OK, so you've messed up the ignition timing and all bets are off as to how it will run. Ignition timing cannot be set without a timing light. You'll either have to pay someone to do it, or get a timing light and use the following procedure:
Hook up the timing light to cylinder 1 spark plug wire and to the positive and negative terminals of the battery. Warm up engine fully. Unplug the coolant temperature sensor, which is the 2-prong plug at the side of the thermostat housing (don't break the latch off the plug). The engine may stumble or stall when you do this, if so, restart it. Also, it will trip a Check Engine light and the cooling fan will come on, don't worry about that.
With the engine at idle and warm, point the light at the timing marks, which are behind the rubber plug in the transmission bellhousing near where it meets the engine. There should be 8 tally marks, which designate 0, 2, 4, 6, 8, 10, 12, 14 degrees before top dead center, from left to right when you are standing at the driver's side. The mark on the flywheel should line up with 12 degrees (2nd to last from right) when the distributor is rotated correctly. If not, slightly loosen the hold-down bolt on the distributor and very gently turn it clockwise to increase, counterclockwise to decrease. Tighten the bolt and recheck timing. Repeat until it's on 12. Then shut down, remove the timing light, plug in the coolant temperature sensor and place the rubber plug firmly back over the timing marks. Start it up and see how it runs.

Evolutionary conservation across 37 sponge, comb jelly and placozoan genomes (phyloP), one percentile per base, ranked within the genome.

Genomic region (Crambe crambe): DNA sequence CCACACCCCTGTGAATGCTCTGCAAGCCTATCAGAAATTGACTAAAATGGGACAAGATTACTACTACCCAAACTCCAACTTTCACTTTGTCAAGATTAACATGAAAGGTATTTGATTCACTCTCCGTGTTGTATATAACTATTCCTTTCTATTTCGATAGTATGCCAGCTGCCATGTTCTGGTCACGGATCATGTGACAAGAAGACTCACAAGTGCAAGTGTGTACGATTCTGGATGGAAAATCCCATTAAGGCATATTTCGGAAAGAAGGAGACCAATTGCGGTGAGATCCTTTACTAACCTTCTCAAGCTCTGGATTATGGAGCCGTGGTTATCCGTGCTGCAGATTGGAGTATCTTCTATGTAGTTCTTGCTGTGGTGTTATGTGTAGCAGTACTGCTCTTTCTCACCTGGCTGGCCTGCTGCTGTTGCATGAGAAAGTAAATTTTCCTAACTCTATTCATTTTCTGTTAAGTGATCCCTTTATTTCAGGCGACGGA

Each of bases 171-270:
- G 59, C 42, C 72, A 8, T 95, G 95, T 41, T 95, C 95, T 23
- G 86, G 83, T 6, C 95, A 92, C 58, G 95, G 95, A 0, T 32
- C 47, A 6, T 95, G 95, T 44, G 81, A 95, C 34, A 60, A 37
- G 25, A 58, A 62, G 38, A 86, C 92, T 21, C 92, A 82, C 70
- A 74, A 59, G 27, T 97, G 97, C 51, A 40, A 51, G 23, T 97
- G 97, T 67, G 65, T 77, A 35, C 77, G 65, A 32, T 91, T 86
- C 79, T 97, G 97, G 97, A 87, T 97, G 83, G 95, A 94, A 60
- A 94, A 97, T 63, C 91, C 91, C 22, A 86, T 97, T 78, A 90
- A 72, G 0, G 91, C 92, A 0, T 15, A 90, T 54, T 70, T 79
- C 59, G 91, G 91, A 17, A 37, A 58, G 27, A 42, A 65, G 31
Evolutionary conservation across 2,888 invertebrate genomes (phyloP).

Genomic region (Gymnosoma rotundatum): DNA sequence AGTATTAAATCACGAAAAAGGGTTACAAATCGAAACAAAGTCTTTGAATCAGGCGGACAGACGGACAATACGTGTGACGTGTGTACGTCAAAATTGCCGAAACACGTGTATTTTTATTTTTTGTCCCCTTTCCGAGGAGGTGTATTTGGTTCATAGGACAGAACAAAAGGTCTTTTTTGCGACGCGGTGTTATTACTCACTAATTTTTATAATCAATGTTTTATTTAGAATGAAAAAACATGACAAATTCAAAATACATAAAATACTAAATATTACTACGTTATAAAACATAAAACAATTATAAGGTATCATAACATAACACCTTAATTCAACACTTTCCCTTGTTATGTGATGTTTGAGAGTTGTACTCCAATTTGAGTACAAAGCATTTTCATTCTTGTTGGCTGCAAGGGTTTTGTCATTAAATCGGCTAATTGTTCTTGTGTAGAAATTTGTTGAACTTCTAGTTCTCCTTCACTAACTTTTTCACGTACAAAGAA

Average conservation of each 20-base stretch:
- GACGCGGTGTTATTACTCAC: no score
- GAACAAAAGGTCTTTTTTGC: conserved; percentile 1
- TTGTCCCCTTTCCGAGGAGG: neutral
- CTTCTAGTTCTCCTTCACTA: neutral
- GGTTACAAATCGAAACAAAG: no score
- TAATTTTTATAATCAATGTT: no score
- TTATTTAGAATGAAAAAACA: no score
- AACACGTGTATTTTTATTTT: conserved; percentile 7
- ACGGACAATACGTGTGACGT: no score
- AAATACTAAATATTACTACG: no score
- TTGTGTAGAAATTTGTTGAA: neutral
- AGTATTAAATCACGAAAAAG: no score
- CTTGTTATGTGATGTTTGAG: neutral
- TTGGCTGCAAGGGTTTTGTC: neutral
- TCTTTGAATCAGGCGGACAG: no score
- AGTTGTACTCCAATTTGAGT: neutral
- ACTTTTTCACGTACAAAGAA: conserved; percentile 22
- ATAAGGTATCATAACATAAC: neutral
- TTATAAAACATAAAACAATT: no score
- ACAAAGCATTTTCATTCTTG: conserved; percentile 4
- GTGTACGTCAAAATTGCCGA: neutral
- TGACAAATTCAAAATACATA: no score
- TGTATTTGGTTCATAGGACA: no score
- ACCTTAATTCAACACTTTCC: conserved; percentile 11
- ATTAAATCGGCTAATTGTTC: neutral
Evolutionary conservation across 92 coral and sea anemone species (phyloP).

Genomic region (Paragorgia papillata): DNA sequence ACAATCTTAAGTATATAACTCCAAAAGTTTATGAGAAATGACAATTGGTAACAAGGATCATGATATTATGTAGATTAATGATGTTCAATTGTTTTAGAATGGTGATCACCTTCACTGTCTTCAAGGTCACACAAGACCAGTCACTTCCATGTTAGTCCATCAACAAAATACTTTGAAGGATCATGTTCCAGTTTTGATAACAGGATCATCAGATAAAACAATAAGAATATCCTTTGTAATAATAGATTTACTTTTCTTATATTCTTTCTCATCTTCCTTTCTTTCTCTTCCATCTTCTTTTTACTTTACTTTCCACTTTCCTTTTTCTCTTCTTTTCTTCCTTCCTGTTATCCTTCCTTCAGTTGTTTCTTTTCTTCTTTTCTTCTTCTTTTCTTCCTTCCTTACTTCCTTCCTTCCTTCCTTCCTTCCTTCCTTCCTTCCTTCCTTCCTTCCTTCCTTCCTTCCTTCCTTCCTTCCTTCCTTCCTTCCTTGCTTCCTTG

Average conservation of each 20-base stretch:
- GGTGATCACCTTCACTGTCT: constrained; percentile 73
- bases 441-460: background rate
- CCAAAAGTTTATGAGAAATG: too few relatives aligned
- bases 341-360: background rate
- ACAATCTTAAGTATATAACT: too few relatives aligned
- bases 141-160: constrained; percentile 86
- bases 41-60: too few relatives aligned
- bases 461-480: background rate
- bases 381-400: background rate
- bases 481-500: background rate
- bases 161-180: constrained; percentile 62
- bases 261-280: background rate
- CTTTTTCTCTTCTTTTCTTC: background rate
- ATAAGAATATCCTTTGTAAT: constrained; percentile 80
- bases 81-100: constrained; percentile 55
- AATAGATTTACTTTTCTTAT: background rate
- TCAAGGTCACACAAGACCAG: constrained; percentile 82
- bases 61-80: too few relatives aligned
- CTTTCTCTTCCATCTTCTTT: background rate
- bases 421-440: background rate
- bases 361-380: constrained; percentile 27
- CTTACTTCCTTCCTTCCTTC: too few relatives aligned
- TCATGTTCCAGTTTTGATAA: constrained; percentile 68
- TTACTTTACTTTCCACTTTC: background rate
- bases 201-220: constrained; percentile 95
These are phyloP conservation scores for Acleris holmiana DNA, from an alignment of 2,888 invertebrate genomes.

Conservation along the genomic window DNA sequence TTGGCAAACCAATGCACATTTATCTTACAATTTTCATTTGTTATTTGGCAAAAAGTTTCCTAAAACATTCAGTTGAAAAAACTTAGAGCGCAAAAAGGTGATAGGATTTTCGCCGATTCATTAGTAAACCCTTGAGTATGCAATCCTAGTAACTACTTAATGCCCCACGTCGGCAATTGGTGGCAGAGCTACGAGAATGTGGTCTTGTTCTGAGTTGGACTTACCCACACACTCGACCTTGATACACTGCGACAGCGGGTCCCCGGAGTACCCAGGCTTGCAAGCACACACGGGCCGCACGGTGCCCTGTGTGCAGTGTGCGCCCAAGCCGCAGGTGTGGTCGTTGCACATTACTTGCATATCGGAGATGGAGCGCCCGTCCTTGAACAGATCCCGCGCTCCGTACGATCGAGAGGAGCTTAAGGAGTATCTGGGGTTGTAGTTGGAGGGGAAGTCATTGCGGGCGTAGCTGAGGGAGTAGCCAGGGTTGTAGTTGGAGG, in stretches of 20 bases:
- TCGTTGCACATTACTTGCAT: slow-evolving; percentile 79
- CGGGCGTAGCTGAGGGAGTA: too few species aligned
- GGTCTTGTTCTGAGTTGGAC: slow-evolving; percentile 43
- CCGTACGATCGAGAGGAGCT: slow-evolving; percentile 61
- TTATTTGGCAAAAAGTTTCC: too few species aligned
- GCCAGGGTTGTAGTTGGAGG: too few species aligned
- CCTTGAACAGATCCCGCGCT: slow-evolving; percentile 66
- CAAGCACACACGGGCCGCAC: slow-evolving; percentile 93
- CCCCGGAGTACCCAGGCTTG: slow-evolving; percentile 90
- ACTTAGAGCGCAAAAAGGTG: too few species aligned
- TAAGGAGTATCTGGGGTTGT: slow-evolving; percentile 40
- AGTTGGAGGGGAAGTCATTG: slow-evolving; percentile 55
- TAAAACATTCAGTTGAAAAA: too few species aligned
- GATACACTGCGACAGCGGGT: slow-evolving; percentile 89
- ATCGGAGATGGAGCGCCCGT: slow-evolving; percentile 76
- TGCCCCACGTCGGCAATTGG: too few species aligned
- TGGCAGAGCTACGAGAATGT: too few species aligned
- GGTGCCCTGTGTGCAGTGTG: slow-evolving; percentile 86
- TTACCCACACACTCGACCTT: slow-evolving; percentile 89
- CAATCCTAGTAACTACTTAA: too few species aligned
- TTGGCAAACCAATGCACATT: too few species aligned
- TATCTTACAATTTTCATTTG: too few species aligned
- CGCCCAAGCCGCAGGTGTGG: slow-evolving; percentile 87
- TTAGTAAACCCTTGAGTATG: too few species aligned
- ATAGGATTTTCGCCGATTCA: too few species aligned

The purge code may be a red herring, it may have tripped because the engine stalled or nearly stalled just when it was opening or closing the solenoid, and the computer recorded dropping voltage. The issue may simply have been a tuneup needed, and now the timing set correctly.
If your plug wires have more than 30K miles on them, replace them. The tips inside the distributor cap will be charred. Make sure to press the forked contacts in tightly until you hear a click.